Final Fantasy VII Remake review roundup: Square Enix’s reimagining of a classic manages to get it right
Final Fantasy VII Remake launched today, and many have had their doubts about whether it would be any good. The pre-orders alone should have ensured its success, but as we all know, pre-orders do not determine the quality of a game. While the sales numbers are not yet in, the reviews are, and it is looking pretty good for the reboot of the beloved JRPG.
Some are saying it is “the most ambitious Final Fantasy yet,” a “thoughtful take on a classic” that was “a gamble that paid off.” But as with any title, the game is not without its flaws. Let’s take a look at what critics are saying.
Mat Smith, with Engadget, was awestruck at the beauty of the sometimes less-then-prefect visuals.
Remake has all the technical power needed to realize Midgar in incredible detail. Even on my base PS4, the game is nearly always gorgeous. Square Enix’s clever use of high-resolution backdrops and skylines keep the steampunk city consistently in view. Later in the game, when you roam higher parts of the city, the effect is reversed, and you get a view of all the slums and all the havoc wrought by the Shinra Corporation.
That said, there was some corner-cutting when it comes to some textures and items, some that were hard to ignore. Aerith’s flowers, beautifully rendered in the opening beats of the game, drop down to PlayStation 2 levels of detail later in the game — and I’m not sure why. These missteps often scream out because the game is one of the prettiest titles ever for the increasingly mature PlayStation 4.
The story is infamously convoluted and confusing, but the remake actually does a great job of explaining much of it. Part of that has to do with the tighter focus. Since the experience is centered specifically on Midgar, a gritty metropolis that exists only because of Shinra’s exploitation of the planet, it’s easy to grasp the stakes. It’s only toward the end that the game starts to weave in the more complex elements. But FFVIIRalso expands on aspects of the original to help further flesh out the world. For instance, in the first game, Avalanche was a tiny group based out of the basement of a bar; here, you learn it’s actually just one cell in a much bigger organization. More importantly, characters that were once little more than names with barely so much as a personality have now become fully fleshed-out people. Avalanche member Jessie, in particular, has gone from someone I barely remembered to one of the most iconic characters in the story.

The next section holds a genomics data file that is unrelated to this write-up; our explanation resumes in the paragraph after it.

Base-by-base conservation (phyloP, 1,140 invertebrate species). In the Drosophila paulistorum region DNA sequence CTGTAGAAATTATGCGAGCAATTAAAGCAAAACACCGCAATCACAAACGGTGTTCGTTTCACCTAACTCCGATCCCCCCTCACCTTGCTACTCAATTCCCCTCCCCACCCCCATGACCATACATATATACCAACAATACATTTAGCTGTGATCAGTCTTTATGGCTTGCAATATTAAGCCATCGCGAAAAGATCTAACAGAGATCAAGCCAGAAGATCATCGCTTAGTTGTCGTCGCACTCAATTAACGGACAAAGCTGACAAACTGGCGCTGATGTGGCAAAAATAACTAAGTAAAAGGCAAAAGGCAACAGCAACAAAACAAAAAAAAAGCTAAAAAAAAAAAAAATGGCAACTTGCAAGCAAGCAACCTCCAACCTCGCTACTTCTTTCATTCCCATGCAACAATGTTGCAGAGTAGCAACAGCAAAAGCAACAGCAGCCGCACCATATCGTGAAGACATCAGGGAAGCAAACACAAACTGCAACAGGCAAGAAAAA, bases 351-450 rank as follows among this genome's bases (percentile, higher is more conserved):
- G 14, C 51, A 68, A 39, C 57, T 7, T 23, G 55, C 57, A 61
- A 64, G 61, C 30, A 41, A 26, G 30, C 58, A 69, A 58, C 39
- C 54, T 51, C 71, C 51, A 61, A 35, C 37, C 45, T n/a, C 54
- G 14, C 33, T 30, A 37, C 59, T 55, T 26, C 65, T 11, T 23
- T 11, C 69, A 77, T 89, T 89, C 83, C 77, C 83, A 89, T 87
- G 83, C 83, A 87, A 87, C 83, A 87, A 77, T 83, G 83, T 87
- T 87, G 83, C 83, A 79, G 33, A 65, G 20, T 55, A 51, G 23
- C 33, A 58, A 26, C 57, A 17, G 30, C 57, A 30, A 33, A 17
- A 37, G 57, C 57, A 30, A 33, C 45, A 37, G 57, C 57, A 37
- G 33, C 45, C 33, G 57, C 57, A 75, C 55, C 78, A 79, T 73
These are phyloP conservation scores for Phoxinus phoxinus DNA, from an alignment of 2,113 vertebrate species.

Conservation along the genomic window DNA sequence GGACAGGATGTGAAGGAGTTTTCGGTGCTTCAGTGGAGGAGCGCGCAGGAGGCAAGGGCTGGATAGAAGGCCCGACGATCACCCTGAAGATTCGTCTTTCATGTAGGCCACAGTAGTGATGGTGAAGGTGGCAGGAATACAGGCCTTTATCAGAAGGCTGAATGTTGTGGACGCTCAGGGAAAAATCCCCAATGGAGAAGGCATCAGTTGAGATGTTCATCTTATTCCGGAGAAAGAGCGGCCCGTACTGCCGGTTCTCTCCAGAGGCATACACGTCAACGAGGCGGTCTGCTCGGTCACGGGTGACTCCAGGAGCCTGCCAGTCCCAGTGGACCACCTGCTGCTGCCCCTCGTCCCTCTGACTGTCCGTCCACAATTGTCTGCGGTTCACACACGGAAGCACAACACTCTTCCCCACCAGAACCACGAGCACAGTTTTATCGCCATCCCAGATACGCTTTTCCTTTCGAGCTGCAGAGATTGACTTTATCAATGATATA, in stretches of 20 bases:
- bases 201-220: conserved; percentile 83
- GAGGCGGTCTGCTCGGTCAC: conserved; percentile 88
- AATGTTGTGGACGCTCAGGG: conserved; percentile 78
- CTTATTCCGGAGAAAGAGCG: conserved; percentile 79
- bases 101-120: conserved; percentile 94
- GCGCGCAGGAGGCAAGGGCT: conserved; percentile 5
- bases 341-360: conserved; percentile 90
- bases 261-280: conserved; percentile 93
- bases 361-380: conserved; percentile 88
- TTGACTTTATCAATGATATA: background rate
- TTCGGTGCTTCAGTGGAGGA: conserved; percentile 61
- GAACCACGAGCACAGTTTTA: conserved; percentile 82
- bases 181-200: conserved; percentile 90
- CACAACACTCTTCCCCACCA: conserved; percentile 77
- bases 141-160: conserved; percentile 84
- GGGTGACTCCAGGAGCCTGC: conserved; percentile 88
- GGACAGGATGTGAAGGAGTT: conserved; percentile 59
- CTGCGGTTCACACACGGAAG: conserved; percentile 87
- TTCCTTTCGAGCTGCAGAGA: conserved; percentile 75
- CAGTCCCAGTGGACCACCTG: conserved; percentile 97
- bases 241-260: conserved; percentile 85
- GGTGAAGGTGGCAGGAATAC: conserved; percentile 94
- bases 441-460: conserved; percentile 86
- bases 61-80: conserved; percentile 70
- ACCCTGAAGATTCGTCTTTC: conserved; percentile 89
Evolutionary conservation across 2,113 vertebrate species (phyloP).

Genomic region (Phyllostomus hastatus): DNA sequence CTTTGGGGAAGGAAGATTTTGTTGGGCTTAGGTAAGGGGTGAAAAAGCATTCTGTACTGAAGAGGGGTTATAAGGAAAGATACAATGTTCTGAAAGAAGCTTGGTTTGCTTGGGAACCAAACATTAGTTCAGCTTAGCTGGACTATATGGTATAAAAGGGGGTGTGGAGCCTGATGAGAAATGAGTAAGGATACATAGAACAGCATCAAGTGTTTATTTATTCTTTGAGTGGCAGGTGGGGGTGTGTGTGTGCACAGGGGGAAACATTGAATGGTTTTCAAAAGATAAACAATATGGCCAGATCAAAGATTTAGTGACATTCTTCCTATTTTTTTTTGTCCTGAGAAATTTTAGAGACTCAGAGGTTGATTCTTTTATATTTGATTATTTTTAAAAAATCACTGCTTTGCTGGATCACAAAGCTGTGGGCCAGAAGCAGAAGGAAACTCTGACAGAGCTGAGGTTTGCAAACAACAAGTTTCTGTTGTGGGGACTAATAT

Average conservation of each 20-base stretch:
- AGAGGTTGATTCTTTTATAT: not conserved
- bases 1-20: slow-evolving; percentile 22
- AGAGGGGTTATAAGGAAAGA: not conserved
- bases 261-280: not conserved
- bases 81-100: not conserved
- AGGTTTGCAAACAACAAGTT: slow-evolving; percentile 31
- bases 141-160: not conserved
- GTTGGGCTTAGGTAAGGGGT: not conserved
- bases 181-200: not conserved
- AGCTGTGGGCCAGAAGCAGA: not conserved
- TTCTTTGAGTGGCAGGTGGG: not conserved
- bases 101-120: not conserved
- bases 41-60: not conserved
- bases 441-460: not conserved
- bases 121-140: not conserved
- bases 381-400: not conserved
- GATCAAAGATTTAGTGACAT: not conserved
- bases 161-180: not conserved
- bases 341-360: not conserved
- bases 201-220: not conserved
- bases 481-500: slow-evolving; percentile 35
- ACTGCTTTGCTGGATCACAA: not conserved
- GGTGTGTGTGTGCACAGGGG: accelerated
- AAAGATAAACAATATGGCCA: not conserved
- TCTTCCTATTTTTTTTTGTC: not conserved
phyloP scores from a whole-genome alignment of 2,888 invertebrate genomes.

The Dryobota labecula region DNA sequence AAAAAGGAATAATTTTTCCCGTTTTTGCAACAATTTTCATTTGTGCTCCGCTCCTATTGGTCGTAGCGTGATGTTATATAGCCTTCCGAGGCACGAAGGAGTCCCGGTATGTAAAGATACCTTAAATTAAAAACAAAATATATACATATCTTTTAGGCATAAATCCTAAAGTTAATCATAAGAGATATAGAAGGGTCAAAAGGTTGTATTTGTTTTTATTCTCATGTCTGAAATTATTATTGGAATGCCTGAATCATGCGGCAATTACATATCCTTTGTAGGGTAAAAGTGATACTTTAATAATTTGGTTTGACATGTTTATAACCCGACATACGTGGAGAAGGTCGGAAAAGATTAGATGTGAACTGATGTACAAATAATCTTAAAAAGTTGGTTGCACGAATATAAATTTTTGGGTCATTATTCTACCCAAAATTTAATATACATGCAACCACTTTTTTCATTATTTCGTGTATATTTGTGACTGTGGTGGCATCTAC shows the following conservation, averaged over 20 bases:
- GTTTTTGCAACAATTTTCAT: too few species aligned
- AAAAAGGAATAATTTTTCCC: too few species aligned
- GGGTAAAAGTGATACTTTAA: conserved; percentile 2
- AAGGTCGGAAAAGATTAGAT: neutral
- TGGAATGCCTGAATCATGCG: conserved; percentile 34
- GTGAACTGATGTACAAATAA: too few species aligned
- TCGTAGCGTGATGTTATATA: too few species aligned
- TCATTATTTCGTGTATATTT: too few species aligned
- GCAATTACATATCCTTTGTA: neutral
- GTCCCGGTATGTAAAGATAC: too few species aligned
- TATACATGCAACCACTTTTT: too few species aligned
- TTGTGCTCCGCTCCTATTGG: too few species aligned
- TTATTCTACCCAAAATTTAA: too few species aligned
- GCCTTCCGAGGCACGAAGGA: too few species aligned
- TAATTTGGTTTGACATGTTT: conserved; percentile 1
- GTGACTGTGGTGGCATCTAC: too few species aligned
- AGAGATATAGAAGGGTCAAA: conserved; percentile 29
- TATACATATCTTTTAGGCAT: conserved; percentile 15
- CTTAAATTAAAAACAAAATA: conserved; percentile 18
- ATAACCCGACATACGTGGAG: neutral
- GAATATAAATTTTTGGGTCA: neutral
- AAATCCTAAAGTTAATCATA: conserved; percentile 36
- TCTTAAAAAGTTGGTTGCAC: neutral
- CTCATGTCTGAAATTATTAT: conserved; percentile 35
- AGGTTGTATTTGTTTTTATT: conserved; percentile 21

Danial Van Boom said in his CNET review that the developers took many “huge” gambles with the game, but they all paid off.
Most ambitious, the Remake that hits store shelves on April 10 is not the entire Final Fantasy 7. It’s part one of the saga, taking the 1997 original’s first act and making a full game of it. This might sound like risky business if you’re one of the 11 million people that played the PlayStation 1 classic. But the highest praise I can heap on this remake is that it’ll please those of you who have waited almost 15 years to play it.
If you’re in that group, this review is of little consequence. You’re going to buy the game no matter what. But what if you’ve never played the original? That’s OK, this is a judgment-free zone. All you need to know is Final Fantasy 7 Remake looks stunning and feels satisfying. Either way, you need to play this game.
For those worried that new content would mar their memories of the 1997 original FFVII, never fear. Game Informer’s Joe Juba says the additions are welcome, especially the environments, albeit with some exceptions.